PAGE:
All images from the three datasets were reviewed for the identification and scoring of brain changes assessed using BALI. Images representing changes in each BALI category were selected (including those in Figures 1–3; Figures S1 and S2). Statistical analyses correlating BALI scores with age and cognitive status (eg, the Mini-Mental State Examination [MMSE]) used T1WI in ADNI and NACC datasets and each of the sequences of the TMUGHR dataset. Analyses comparing the performance of the MRI sequences were conducted on the BALI total and categorical scores using the TMUGHR dataset. Inter-rater reliability of scoring was assessed for each BALI total score and sub-categorical score using a 20% random subsample, evaluated by two raters. Intrarater reliability was also assessed, for which a 20% random subsample was evaluated twice by a same rater on separate days. In each case, an intraclass correlation coefficient (ICC) was calculated for the absolute agreement rate, with both sample and rater as random factors. Nonparametric tests used the Kruskal–Wallis two-sample χ2 for the differences in the group mean BALI total score and subscores, and the Spearman correlation coefficient was used for examining the associations between different sequences and the relationships of the BALI score with age and cognitive assessment measurements. All statistical analyses were performed using IBM Statistics SPSS version 23.
The respective ethics boards of study centers of the original research projects approved the data collection protocols; all the subjects who participated in the projects provided informed consent form. Additional ethical approvals for the analyses were obtained from the Fraser Health (FHREB 2014–083, 2015–030) and the Tianjin Medical University Research Ethics Boards (TMUREB 2014–0311). All data used in the analyses had been de-identified.
Atrophic and lesion-based changes in the various BALI categories were consistently shown in each MRI sequence (Figure S1). The BALI scores differed by sequences (χ2=21.38, P<0.001; Table 2), but were well correlated (r2>0.69; P<0.00001; Table 3; n=170). Each BALI score differed by diagnosis (χ2=26.48, n=950 for ADNI; χ2=41.89, n=722 for NACC; χ2>27.77, n=170 for TMUGHR; P<0.001; Table 2). The BALI was also highly correlated with age (r2=0.29, n=950 for ADNI; r2=0.31, n=722 for NACC; r2>0.25, n=170 for TMUGHR; P<0.00001) and with the MMSE score (r2=0.11, n=950 for ADNI; r2=0.14, n=722 for NACC; r2>0.27, n=170 for TMUGHR; P<0.00001).
The intrarater ICCs for the BALI total score ranged between 0.87 (95% CI =0.79–0.92) and 0.93 (95% CI =0.84–0.97), while the inter-rater ICCs ranged between 0.81 (95% CI =0.72–0.89) and 0.91 (95% CI =0.81–0.95). These moderately high reliability measures were compatible across datasets and sequences. The inter-rater ICCs of the categorical scores varied from 0.63 (0.38–0.79 with T1W1 DWM) to −0.90 (0.91–0.95 with T2WI GMSV).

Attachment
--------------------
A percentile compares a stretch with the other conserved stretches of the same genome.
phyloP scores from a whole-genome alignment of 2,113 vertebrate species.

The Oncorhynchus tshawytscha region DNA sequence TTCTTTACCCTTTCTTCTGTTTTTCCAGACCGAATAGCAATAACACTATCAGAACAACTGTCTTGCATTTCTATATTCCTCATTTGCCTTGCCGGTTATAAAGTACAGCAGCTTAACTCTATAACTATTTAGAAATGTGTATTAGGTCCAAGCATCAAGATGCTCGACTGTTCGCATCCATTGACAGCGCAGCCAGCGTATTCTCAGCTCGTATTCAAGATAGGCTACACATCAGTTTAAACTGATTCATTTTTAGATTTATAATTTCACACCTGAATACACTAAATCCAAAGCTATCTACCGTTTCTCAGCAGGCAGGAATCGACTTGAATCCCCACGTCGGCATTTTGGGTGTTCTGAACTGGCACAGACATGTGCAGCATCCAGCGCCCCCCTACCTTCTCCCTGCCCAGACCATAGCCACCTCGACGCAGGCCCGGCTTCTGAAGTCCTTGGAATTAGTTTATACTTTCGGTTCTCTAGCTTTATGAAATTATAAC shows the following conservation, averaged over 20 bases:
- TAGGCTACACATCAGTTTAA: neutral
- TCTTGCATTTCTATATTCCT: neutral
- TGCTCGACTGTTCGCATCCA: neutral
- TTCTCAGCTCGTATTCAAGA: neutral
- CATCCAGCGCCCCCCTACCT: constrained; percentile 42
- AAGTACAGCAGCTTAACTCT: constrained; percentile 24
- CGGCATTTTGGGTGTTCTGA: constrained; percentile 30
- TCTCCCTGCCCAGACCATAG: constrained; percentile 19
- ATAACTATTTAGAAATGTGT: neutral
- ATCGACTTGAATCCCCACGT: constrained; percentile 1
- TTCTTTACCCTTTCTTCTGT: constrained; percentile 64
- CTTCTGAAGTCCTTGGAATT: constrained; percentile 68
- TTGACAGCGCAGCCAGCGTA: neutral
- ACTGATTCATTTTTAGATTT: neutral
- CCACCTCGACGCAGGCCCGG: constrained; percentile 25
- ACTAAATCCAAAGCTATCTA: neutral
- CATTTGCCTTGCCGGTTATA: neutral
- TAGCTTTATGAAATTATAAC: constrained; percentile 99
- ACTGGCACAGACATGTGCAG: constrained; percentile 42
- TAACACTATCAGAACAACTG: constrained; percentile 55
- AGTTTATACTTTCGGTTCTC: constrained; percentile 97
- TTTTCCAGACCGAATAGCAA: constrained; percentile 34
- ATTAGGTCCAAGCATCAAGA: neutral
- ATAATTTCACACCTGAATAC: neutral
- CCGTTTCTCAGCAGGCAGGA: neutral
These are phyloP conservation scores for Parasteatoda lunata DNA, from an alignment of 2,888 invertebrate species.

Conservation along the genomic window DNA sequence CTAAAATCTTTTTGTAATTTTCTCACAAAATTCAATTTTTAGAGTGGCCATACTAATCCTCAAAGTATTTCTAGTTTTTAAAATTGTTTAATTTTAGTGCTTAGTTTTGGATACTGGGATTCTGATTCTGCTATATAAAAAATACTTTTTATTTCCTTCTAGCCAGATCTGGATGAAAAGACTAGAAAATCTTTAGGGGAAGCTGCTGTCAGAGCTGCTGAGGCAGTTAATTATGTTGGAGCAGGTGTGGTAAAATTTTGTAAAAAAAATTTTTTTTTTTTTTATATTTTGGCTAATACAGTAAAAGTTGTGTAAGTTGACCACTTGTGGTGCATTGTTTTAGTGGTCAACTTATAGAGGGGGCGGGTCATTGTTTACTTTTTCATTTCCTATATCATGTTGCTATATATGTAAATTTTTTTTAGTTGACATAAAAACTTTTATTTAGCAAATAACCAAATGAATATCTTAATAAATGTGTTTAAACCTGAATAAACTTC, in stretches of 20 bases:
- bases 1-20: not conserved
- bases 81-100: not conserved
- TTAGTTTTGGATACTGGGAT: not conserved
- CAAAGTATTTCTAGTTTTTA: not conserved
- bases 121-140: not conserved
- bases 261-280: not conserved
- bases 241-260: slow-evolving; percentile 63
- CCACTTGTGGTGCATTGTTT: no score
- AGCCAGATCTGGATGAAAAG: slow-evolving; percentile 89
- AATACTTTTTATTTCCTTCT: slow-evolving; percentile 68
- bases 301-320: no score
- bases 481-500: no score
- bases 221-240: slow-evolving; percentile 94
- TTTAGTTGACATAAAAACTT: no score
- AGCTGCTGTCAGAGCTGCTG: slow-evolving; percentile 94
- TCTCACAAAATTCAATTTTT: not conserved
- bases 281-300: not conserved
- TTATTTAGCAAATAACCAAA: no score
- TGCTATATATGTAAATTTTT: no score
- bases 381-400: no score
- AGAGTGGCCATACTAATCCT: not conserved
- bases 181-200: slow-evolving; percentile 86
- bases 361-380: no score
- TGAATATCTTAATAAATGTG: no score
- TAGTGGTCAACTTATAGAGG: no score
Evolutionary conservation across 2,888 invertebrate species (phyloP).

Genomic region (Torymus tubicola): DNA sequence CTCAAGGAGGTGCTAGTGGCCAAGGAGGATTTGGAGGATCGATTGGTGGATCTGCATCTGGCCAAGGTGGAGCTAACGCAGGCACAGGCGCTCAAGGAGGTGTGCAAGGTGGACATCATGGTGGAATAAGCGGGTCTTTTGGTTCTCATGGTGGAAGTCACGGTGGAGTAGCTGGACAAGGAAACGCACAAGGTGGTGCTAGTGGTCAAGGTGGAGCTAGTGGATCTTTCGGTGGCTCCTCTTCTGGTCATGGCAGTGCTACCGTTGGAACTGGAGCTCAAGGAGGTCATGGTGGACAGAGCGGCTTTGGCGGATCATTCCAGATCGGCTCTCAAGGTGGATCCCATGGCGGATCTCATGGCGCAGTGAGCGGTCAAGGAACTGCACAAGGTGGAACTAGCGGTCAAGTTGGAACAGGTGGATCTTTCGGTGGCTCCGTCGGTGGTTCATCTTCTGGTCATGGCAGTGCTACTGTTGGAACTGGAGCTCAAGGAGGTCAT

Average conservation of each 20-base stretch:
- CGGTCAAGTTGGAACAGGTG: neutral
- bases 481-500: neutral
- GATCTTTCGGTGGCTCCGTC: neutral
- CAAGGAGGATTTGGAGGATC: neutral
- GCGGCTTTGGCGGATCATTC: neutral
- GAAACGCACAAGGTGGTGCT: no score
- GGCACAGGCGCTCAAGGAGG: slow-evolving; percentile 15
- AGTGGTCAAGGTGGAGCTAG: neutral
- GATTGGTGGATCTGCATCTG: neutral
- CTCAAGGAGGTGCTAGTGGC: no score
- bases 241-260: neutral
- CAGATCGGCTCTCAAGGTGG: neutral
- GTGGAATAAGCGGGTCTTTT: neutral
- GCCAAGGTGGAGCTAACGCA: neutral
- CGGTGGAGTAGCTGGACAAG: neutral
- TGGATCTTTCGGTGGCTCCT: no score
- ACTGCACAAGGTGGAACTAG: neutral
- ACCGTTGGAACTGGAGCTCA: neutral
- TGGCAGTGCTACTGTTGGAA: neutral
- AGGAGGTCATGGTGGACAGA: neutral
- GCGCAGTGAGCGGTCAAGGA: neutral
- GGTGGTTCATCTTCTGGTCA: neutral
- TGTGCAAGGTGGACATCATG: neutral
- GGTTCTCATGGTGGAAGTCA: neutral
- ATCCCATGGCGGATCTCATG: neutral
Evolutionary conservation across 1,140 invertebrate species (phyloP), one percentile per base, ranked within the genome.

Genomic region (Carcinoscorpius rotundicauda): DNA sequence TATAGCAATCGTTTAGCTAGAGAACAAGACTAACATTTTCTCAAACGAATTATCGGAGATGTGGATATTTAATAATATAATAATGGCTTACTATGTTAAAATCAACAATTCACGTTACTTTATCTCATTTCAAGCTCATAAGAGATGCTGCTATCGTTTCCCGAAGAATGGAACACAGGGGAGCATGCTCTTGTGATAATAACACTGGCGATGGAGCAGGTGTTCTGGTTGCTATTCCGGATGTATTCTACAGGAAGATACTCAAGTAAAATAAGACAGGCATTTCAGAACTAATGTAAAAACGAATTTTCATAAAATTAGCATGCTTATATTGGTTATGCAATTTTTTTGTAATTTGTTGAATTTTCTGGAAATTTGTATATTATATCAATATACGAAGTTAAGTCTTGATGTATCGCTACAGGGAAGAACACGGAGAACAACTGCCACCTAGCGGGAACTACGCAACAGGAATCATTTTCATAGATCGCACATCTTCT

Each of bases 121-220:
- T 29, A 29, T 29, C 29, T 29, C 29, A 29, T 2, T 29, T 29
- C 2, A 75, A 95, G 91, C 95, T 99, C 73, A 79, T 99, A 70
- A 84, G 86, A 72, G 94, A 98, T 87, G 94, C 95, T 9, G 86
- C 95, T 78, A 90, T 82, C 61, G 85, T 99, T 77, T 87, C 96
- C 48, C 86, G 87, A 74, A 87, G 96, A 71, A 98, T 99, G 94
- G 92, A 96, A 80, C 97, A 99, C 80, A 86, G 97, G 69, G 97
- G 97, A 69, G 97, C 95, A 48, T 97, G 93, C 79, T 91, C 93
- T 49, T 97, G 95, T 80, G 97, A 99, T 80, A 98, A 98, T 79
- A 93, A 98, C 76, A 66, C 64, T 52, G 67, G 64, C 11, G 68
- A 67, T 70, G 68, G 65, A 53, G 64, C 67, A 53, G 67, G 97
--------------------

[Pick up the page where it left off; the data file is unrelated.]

T2-FLAIR showed more lesions in the PV (χ2=29.09, P<0.001) and DWM (χ2=26.65, P<0.001), compared to T2WI or T1WI (Figure 1). Small patchy white matter lesions in the subcortical region were seen in T2-FLAIR, which were not always seen in T1WI or T2WI. The larger dilated perivascular spaces and lacunar malacia were more clearly differentiated on T2-FLAIR, but it missed small dilated perivascular spaces in multiple sites, including the cerebral peduncle of IT (χ2>44.88, P<0.001, n=170; Figure 1).
T2*GRE was not as sensitive as either T2WI or T1WI in evaluating many BALI categories (χ2<3.35; P>0.067; n=170). However, T2*GRE showed microhemorrhages in 15.3% of the sample, which were not seen in any other sequences (Figures 2 and 3). Hemosiderin deposition surrounding malacia lesions and calcification in the basal ganglia regions were also seen in T2*GRE (Figure 2).
Subjects with changes in the “Others” category were seen in 10.5% of the TMUGHR sample consistently using each sequence, which were rarely found in the ADNI (0.6%; n=950) or NACC (3.0%; n=722) sample, presumably related to scan checking prior to data release. These changes mainly consisted of <0.5 mm lacunar malacia, normal pressure hydrocephalus, cavernous malformation, and meningioma (Figure S2).
Table 4 lists the applicability of the sequences to scoring each BALI category, following which a combined BALI score was constructed using T2WI for GMSV, BG, IT, and others; T2FLAIR for DWM and PV; T1WI for GA; and GRE for hemorrhage. The combined score showed a marginal but insignificant increase in the inter-rater ICC (0.86; 95% CI =0.79–0.93) and correlation coefficient with age (r2=0.27) and with MMSE (r2=0.33; P<0.00001; n=170; Tables 3 and 4), compared to T1WI and T2WI.